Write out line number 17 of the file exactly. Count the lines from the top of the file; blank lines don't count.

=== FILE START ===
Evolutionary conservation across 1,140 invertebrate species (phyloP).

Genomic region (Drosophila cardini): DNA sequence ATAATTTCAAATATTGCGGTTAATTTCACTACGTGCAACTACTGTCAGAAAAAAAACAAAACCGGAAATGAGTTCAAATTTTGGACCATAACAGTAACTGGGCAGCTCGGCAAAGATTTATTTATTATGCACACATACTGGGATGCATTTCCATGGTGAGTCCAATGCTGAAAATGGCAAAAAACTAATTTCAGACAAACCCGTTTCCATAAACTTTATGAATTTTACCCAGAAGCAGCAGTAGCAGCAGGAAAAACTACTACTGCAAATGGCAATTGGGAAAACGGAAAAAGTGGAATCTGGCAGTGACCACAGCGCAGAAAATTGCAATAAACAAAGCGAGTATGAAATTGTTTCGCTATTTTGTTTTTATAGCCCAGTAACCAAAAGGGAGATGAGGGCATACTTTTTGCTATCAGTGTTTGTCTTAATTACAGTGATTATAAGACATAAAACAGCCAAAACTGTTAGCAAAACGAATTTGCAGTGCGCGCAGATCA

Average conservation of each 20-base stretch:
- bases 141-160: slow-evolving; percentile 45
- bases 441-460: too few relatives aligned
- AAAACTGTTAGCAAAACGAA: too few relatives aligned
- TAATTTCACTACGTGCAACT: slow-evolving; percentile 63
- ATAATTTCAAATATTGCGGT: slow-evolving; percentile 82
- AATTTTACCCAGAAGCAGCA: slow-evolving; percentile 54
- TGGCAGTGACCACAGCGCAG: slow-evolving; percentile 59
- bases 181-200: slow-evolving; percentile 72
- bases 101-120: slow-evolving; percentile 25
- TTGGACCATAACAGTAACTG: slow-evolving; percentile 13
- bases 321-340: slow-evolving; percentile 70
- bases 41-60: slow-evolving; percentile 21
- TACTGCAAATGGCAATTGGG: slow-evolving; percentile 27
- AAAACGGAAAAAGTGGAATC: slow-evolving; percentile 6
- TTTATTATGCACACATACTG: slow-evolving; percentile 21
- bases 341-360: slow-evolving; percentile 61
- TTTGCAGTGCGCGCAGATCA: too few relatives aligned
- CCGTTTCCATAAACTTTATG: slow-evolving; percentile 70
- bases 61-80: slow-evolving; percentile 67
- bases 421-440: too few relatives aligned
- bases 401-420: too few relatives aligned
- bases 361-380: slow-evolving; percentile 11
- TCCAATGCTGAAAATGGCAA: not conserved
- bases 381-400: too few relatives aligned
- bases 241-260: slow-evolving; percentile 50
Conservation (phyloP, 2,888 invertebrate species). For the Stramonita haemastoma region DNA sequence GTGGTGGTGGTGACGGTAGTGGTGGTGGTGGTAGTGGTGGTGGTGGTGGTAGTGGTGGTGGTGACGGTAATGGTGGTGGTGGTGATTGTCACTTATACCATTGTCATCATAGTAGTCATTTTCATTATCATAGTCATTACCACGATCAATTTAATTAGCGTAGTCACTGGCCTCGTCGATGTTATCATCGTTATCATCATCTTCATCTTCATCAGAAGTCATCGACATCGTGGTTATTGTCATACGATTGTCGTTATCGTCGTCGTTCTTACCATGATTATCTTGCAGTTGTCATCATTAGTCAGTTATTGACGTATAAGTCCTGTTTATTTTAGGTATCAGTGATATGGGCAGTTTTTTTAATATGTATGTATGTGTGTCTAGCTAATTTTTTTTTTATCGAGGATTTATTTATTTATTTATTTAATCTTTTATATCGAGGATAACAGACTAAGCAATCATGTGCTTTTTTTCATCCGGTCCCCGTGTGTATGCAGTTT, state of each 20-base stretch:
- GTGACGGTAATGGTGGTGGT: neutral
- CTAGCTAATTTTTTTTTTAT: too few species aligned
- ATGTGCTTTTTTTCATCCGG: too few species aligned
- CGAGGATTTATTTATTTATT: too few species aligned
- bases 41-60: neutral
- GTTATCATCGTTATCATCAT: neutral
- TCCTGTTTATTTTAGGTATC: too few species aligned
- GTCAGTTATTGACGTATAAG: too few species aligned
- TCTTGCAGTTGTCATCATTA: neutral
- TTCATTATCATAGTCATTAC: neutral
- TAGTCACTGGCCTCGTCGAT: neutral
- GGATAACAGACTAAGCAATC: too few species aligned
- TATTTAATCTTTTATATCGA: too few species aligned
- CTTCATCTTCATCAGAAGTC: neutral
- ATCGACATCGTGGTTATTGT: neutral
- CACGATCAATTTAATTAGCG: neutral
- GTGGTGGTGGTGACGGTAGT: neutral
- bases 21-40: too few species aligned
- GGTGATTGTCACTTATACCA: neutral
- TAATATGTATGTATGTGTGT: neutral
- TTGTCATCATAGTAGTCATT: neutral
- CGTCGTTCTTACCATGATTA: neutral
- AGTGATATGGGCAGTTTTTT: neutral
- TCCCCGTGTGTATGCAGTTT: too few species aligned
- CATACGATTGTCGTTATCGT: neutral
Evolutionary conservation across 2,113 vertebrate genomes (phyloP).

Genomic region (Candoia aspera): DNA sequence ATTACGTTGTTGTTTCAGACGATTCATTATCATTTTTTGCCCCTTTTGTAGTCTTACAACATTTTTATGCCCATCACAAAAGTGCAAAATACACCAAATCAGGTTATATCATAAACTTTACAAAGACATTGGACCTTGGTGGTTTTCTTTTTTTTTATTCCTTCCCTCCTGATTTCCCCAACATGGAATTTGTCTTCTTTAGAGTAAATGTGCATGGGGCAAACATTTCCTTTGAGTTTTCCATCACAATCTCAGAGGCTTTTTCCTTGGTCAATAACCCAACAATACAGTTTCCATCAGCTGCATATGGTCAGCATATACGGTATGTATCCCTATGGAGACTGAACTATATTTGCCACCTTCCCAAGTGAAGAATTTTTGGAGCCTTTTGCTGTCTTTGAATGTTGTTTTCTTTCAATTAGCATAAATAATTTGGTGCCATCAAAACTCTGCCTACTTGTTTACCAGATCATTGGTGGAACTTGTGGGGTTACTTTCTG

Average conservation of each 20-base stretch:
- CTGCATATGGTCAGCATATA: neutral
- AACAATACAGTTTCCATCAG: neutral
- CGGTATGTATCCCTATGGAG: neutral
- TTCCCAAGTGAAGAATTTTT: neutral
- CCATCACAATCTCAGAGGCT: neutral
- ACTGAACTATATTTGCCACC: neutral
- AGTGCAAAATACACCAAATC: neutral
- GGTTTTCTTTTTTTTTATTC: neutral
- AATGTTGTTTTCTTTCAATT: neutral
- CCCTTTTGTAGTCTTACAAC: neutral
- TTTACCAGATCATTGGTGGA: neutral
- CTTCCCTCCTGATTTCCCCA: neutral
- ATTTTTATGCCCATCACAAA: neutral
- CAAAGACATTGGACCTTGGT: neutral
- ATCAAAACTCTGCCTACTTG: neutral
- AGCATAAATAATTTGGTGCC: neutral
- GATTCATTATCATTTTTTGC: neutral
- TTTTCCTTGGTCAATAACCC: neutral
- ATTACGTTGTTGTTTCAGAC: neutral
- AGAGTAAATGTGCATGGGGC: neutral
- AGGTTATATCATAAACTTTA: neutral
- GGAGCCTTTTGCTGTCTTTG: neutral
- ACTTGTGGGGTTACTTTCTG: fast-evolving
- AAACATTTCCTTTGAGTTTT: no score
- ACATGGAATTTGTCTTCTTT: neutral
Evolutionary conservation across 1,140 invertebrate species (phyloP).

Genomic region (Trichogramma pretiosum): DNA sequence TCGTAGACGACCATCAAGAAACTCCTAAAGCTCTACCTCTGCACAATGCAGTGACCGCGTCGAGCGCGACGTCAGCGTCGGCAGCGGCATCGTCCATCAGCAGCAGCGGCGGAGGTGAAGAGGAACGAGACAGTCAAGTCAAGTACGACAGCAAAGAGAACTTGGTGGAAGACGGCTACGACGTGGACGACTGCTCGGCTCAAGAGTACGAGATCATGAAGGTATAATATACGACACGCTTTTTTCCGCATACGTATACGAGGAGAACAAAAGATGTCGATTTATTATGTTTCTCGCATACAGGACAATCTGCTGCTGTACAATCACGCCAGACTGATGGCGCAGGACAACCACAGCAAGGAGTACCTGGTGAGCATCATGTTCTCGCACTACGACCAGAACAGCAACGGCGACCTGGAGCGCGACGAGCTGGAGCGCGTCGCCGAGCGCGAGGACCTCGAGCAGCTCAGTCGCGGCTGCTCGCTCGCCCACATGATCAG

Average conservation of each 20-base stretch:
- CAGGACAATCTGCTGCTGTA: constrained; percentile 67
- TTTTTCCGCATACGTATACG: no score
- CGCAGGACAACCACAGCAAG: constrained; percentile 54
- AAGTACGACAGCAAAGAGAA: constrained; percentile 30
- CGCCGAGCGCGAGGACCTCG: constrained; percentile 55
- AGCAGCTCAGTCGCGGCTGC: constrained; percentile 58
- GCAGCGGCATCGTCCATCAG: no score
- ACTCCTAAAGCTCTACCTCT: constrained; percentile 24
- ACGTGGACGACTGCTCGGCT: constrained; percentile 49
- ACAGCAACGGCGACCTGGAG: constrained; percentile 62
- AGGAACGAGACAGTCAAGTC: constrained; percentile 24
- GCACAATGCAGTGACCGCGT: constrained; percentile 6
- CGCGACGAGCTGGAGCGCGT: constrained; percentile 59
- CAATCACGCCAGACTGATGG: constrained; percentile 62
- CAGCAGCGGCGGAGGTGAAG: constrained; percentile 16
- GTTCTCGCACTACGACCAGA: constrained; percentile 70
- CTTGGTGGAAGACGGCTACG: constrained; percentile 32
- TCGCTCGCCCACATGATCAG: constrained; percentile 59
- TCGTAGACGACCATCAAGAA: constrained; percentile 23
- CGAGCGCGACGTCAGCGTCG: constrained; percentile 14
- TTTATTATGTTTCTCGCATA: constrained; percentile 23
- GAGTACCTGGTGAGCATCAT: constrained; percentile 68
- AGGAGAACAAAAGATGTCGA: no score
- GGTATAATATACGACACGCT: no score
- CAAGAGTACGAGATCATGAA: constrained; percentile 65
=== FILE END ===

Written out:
- AAAACGGAAAAAGTGGAATC: slow-evolving; percentile 6